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IMGCA Article - Stress Management


Studies Show It's Possible To Control
How You React To Stress

Redford Williams, MD and
Virginia Williams, PhD

The following is an excerpt from the book In Control by Redford Williams, MD, and Virginia Williams, PhD Published by Rodale; February 2006;$24.95US/$33.95CAN; 1-59486-256-7 Copyright © 2006 Redford Williams, MD, and Virginia Williams.

PhD Studies Show It's Possible To Control How You React To Stress

Beginning in the early 1980s, several randomized clinical trials of behavioral strategies targeted certain psychological and social risk factors in people with heart disease or cancer. By chance assignment, some subjects were taught the strategies, while others were put in a control group and didn't learn the strategies. Randomized clinical trials are considered the gold standard when it comes to proving that new treatments -- whether new drugs or behavioral approaches -- are effective in treating or preventing disease. These early studies found some amazing results.

People with malignant melanoma (a type of skin cancer) who received training in coping sills to handle stress slashed their recurrence rate by 50 percent and their death rate by an astonishing 70 percent. Heart attack patients who received training that reduced both hostility and depression cut their risk of recurring heart attacks or death in half. Other heart patients who were trained to use coping skills to reduce stress cut their risk of having subsequent heart attacks or needing bypass surgery or angioplasty by more than 50 percent. One of our corporate clients found that training decreased bad stuff, such as depression and hostility, and increased good stuff, such as social support and self-esteem, among employees. These results were obtained in what might be described as "open label trials" of our program (in other words, there was no randomized control group). Now there have been two carefully conducted randomized clinical trials of patients with heart disease that document these benefits more rigorously.

In the first, psychologist Karina Davidson, PhD, and her student Yori Gidron at Dalhousie University in Halifax, Nova Scotia, randomly assigned heart attack patients to groups that received either the usual care or training to reduce hostility, which was based on an earlier version of our 8-week program. At the end of eight training sessions, those in the hostility-reduction group showed significant decreases in both hostility and blood pressure compared with those who received the usual care. More important, when the researchers followed up with the patients after 2 months, they found that both hostility and blood pressure levels had decreased even further in those receiving hostility-reduction training, while levels had drifted up slightly in those receiving the usual care. After 6 months, those who had received hostility-reduction training had been hospitalized again for an average of only about 1/2 day, compared with 2.5 days for the usual-care group.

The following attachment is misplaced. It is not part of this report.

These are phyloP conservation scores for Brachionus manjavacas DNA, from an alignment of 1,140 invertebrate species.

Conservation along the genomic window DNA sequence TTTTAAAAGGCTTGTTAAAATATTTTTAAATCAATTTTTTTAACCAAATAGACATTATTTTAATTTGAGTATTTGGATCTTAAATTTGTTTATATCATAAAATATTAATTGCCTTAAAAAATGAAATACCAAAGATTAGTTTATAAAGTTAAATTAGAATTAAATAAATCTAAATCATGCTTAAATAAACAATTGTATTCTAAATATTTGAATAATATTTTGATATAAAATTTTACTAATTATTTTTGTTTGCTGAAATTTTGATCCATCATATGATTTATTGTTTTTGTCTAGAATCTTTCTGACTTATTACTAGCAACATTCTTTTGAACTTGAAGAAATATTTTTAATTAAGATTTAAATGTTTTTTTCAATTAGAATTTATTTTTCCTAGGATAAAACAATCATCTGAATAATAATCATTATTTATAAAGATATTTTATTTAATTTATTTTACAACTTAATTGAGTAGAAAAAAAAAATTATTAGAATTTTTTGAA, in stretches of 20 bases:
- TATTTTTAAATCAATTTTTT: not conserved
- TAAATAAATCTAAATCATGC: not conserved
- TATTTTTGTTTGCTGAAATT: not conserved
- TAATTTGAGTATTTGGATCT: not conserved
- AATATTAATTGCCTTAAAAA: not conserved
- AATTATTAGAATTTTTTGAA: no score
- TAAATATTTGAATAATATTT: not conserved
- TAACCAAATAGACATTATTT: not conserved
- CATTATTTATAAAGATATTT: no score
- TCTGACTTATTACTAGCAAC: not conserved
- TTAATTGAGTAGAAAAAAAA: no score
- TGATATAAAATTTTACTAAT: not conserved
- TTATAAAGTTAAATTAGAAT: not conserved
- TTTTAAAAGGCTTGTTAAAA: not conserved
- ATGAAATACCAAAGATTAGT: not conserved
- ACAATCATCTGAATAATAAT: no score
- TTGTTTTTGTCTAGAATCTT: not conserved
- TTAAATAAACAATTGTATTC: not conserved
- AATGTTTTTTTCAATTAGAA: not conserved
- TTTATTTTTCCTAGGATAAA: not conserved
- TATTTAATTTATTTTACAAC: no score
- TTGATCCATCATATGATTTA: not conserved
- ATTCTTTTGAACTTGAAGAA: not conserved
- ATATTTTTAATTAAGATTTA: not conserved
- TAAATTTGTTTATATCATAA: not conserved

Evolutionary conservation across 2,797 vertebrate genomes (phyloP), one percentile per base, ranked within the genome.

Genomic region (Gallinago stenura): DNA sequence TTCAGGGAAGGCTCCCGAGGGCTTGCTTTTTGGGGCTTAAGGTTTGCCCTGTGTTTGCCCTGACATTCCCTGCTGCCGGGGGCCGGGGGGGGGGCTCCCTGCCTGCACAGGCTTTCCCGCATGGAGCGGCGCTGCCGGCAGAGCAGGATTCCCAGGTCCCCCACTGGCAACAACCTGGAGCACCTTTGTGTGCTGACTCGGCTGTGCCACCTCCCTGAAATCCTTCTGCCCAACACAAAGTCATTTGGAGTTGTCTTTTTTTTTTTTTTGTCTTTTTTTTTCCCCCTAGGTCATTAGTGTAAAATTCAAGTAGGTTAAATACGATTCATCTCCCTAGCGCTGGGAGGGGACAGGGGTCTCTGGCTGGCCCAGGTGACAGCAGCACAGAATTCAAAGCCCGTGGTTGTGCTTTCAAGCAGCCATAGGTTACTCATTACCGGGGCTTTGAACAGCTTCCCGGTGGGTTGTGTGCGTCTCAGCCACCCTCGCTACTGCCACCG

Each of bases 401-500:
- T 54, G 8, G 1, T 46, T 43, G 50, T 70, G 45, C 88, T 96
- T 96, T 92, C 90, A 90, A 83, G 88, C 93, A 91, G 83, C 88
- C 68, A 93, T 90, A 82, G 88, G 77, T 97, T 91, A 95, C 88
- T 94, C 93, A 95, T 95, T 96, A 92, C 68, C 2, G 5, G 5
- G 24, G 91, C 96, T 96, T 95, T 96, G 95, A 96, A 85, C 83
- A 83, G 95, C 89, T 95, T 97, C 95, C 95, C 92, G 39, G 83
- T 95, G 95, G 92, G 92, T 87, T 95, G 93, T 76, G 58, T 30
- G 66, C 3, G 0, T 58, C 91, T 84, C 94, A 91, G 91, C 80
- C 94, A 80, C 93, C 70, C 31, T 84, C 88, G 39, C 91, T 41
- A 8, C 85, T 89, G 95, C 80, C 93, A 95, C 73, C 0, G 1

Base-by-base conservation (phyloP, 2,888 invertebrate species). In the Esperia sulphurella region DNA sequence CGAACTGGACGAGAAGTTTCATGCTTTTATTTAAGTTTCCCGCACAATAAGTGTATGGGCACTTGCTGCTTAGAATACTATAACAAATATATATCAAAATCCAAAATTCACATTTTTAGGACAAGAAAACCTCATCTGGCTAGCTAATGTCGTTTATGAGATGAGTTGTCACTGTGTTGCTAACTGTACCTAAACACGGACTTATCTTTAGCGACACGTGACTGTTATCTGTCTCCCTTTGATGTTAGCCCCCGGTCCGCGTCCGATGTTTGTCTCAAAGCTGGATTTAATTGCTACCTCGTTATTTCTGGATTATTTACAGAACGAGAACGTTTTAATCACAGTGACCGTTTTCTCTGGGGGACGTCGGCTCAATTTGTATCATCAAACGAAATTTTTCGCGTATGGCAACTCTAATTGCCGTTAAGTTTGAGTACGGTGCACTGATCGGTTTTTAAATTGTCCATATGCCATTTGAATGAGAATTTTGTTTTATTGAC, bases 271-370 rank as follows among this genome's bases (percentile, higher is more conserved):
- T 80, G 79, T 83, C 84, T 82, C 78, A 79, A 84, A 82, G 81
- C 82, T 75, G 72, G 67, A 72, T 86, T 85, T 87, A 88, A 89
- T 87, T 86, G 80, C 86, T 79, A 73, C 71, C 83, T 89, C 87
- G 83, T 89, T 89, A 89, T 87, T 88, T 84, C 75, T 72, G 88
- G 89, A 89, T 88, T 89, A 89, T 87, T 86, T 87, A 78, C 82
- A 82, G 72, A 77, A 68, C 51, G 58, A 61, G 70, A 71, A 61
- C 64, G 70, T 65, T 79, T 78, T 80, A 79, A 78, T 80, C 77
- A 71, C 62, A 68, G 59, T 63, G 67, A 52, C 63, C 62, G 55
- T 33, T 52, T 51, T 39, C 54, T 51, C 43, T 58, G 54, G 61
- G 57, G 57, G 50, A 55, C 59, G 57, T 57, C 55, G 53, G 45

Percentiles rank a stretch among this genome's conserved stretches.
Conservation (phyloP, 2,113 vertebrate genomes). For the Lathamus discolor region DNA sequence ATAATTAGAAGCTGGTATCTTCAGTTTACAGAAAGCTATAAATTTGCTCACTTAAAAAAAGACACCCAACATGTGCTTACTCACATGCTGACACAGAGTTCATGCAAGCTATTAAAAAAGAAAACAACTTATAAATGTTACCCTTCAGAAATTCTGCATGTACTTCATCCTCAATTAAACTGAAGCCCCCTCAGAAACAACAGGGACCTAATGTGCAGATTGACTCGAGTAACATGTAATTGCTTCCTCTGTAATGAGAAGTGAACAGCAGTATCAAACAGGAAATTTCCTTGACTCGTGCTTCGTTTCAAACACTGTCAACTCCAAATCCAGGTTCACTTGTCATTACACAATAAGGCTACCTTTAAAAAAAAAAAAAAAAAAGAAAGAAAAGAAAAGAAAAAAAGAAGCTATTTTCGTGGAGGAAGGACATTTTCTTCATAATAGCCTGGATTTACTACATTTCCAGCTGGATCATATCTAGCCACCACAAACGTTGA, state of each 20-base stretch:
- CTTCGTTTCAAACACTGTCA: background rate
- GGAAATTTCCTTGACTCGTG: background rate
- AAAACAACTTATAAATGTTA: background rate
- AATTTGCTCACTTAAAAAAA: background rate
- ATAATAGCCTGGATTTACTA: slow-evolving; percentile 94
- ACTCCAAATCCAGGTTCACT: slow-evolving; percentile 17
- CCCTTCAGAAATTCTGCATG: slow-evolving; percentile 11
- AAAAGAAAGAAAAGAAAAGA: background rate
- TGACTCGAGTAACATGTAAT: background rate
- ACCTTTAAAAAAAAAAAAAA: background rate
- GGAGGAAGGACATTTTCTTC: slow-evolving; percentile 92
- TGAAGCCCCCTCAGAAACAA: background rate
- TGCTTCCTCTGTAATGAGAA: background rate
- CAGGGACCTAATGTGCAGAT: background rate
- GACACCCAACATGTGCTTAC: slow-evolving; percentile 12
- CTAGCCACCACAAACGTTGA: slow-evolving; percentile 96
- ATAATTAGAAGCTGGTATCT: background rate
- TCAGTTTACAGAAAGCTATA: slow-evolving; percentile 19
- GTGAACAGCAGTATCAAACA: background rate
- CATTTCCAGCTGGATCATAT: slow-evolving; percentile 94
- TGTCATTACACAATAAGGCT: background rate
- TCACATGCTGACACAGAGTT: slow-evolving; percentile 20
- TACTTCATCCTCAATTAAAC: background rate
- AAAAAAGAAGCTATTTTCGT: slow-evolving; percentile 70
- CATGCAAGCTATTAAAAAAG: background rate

A more recent randomized clinical trial was conducted by psychologist George Bishop, PhD, at the National University of Singapore and the National Heart Centre there. In that study, people who had undergone coronary bypass surgery were randomly assigned to either the usual care or to our coping skills workshop. Because we trained Dr. Bishop and his colleagues to deliver the workshop, the training was provided to the patients in Singapore just as it is in the United States, with some adaptations for Far Eastern culture. (For example, instead of practicing assertion toward someone who has distressed you, you would have a friend or relative act as an intermediary, thereby ensuring that no one would lose face.)

As first presented at the Annual Scientific Sessions of the American Heart Association in Chicago in November 2002, Dr. Bishop's study both confirmed and extended the results obtained by Dr. Davidson and Gidron. When tested 3 months after the workshops were completed, the patients who received training were better off on several fronts than those who received the usual care. For example:

They experienced less psychosocial bad stuff: lower scores on depression (a 60 percent decrease), anger (18 percent), and perceived stress (18 percent). They experienced less biological bad stuff: lower resting heart rate (a 9 percent decrease) and reduced reactivity of blood pressure (56 percent) and heart rate (65 percent) when angered. They experienced more psychosocial good stuff: higher scores for satisfaction with social support (a 14 percent increase) and satisfaction with life (13 percent). These results provide direct evidence that training in coping skills can really change not only people's ability to improve their emotional lives but also their physical prognoses and prospects for future health.

Copyright © 2006 Redford Williams, MD, and Virginia Williams, PhD

Redford Williams, MD, is director of the Behavioral Medicine Research Center, professor of psychology, professor of psychiatry, and professor of medicine at the Duke University Medical Center. He has served as president of the American Psychosomatic Society, Society of Behavioral Medicine, and Academy of Behavioral Medicine Research, and he is president-elect of the International Society of Behavioral Medicine.

Virginia Williams, PhD, is the president of William Lifeskills, Inc., in Durham, North Carolina, and has organized and led workshops teaching the In Control process to thousands of individuals, corporations, and government agencies around the world. The Williamses also coauthored Anger Kills, a bestseller, and Lifeskills. They live outside of Durham, North Carolina. For more informaiton, visit:

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